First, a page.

Percy Bysshe Shelley

Percy Bysshe Shelley Poems

Percy Bysshe Shelley is one of the most important English poets. He was born in 1792 and died in 1822 at twenty-nine. He was part of the Romantic poetry movement in England and influenced a generation of poets. Read more about Percy Bysshe Shelley.

Some of his best-known poems are ‘Ozymandias‘ and To a Skylark.’


by Percy Bysshe Shelley

‘Ozymandias’ is about the nature of power. It is an important piece that features how a great ruler like Ozymandias, and his legacy, was prone to impermanence and decay.

This poem is a prime example of Shelley's poetry in several ways. It reflects his political and social radicalism, which is evident in his condemnation of tyrants and his belief in the power of literature to bring about social change. The poem portrays the hubris of a ruler who believed that his power and fame would last forever, only to be forgotten by history.

I met a traveller from an antique land,

Who said—“Two vast and trunkless legs of stone

Stand in the desert. . . . Near them, on the sand,

Half sunk a shattered visage lies, whose frown,


Ode to the West Wind

by Percy Bysshe Shelley

‘Ode to the West Wind’ was written in Cascine Woods, outside of Florence, Italy, and published in 1820. It focuses on death’s necessary destruction and the possibilities of rebirth.

Percy Bysshe Shelley was a key figure in the Romantic movement, and 'Ode to the West Wind' encapsulates many themes prevalent in his work, such as the awe of nature and the desire for societal and personal transformation. Shelley often sought to break conventional boundaries, both in form and content, and this is visible in the poem's intricate structure and profound thematic depth. This piece is one of his most important and commonly studied.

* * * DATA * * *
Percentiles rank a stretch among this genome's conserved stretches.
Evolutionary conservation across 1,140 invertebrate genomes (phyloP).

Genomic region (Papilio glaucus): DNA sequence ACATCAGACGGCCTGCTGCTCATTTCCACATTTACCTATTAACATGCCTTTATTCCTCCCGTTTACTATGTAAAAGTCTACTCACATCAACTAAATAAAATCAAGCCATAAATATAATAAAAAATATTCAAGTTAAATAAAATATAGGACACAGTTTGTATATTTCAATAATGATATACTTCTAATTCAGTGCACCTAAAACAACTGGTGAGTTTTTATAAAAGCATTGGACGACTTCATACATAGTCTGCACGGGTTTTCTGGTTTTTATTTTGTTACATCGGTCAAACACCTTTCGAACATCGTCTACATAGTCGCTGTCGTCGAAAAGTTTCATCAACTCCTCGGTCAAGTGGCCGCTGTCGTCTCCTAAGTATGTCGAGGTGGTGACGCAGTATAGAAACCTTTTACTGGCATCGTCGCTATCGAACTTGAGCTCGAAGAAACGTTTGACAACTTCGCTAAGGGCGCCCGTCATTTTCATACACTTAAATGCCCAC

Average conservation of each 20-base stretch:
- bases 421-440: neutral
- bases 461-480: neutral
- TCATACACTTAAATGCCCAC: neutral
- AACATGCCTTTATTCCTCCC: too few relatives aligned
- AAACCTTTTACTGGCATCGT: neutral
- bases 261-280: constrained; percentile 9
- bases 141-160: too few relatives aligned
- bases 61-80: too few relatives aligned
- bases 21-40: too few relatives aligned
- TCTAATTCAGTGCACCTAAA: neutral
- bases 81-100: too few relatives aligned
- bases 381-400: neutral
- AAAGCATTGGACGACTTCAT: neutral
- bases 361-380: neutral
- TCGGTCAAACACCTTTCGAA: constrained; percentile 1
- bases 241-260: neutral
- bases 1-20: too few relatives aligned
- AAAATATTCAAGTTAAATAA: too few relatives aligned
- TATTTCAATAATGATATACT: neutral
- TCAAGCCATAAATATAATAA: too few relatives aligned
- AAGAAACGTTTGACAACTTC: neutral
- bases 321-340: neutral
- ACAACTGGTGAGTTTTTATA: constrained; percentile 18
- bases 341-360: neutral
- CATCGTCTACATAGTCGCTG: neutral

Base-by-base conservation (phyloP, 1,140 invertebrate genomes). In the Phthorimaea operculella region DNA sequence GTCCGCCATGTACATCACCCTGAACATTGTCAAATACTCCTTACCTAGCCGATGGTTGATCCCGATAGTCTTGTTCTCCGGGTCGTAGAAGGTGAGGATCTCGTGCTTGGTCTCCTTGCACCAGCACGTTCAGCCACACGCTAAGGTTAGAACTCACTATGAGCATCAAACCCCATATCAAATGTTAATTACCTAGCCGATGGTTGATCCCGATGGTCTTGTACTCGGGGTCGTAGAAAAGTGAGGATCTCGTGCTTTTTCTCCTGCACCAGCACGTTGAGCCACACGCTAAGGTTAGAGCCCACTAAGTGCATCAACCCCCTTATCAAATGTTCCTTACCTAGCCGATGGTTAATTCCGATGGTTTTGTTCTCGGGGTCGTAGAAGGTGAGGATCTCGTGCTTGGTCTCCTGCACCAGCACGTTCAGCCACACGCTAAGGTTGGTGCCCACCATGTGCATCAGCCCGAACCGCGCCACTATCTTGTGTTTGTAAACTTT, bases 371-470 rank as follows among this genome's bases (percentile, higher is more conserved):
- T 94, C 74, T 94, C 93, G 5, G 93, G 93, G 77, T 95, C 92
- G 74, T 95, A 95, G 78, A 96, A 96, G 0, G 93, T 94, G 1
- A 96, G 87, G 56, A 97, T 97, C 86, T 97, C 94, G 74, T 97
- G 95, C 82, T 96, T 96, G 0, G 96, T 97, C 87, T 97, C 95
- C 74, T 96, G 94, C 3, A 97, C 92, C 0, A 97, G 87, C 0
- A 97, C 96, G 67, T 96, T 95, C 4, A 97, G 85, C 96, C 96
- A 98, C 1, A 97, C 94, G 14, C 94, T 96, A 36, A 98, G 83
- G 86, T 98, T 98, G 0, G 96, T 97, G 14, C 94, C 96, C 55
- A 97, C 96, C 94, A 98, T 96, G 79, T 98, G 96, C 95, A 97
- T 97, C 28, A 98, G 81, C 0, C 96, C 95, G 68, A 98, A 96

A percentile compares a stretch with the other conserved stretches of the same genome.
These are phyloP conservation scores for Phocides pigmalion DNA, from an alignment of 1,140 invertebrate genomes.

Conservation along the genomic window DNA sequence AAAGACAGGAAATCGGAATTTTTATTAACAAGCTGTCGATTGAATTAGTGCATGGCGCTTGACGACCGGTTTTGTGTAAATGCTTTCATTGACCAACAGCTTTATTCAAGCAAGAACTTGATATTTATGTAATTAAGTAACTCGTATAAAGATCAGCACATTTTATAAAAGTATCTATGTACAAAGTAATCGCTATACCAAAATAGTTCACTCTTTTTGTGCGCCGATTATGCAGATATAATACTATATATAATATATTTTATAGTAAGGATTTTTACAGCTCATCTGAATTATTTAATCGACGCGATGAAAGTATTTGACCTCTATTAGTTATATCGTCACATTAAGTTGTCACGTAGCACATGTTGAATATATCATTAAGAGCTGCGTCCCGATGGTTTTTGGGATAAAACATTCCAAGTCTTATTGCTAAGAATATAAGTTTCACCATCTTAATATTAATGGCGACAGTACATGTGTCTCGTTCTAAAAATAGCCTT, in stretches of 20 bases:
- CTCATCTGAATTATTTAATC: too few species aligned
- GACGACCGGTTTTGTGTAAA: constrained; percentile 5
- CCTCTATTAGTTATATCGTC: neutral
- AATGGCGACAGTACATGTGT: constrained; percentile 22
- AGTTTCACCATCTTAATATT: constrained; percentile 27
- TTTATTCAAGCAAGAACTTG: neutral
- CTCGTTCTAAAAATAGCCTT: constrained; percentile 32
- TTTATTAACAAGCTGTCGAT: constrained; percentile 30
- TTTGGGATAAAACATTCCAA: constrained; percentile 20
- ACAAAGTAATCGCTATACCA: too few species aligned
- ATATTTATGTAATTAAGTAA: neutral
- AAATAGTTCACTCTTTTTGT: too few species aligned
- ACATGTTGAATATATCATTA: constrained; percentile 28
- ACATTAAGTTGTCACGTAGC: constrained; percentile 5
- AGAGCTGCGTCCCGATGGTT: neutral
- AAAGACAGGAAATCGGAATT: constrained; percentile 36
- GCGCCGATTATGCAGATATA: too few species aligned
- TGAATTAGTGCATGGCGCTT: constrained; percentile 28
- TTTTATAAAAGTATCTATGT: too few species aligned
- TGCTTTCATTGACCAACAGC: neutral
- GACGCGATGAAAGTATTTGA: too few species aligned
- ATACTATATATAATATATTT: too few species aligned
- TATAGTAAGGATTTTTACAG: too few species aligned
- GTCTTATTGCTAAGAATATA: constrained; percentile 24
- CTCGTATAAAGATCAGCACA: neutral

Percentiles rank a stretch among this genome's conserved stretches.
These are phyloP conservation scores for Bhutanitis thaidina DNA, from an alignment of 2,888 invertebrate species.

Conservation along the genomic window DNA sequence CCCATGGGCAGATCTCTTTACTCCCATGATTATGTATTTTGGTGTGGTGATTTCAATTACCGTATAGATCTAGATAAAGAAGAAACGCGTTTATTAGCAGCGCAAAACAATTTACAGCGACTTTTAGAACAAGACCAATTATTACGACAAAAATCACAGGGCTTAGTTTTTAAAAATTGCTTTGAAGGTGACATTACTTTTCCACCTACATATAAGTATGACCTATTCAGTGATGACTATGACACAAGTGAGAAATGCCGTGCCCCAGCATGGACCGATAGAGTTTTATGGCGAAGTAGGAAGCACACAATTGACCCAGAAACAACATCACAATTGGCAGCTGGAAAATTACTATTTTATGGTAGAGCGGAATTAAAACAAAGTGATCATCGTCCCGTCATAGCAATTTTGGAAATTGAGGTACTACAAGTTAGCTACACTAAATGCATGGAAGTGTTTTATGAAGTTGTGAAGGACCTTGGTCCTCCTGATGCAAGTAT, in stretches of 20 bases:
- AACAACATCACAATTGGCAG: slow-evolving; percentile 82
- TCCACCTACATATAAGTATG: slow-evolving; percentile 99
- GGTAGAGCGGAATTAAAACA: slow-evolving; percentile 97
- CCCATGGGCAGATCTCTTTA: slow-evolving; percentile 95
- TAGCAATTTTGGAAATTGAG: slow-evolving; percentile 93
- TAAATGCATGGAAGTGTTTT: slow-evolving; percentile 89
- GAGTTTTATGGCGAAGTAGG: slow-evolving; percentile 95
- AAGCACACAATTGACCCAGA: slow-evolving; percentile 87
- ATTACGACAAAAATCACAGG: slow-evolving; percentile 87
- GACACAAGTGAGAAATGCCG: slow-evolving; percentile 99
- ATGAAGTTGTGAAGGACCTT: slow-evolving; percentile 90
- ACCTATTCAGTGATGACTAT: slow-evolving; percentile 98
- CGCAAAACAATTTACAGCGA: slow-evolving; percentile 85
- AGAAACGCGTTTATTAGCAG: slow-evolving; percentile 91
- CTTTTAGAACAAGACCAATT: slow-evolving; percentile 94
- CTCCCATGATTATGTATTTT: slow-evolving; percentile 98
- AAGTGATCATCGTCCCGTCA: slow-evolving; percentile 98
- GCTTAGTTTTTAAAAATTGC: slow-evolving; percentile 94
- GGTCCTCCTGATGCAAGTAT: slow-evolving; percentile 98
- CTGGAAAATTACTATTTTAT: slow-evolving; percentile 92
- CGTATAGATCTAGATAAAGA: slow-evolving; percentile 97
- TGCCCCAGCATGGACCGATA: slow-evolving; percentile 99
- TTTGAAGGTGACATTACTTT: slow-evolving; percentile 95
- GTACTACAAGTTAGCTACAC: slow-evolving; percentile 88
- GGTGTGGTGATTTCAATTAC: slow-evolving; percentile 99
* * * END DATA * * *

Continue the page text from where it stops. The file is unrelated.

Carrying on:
O wild West Wind, thou breath of Autumn’s being,

Thou, from whose unseen presence the leaves dead

Are driven, like ghosts from an enchanter fleeing,

Yellow, and black, and pale, and hectic red,

To a Skylark

by Percy Bysshe Shelley

‘To a Skylark’ by Percy Bysshe Shelley is an ode. It celebrates the beauty of nature and the bliss of a skylark’s song.

This poem is a great example of Shelley's poetic style, characterized by his use of vivid imagery, lyrical language, and celebration of nature's beauty and majesty. Like many of Shelley's works, this poem celebrates the beauty and freedom of nature and its ability to inspire and uplift the human spirit. The skylark in the poem is personified as a "blithe spirit" whose song is compared to the music of the spheres.

Hail to thee, blithe Spirit! 

Bird thou never wert, 

That from Heaven, or near it,

A Song: “Men of England”

by Percy Bysshe Shelley

‘A Song: “Men of England”’ by Percy Bysshe Shelley is a Romantic poem that calls for the English revolution. It is set in England in 1819 when the poem itself was written. 

Men of England, wherefore plough

For the lords who lay ye low?

Wherefore weave with toil and care

The rich robes your tyrants wear?

England in 1819

by Percy Bysshe Shelley

An old, mad, blind, despised, and dying King;

Princes, the dregs of their dull race, who flow

Through public scorn,—mud from a muddy spring;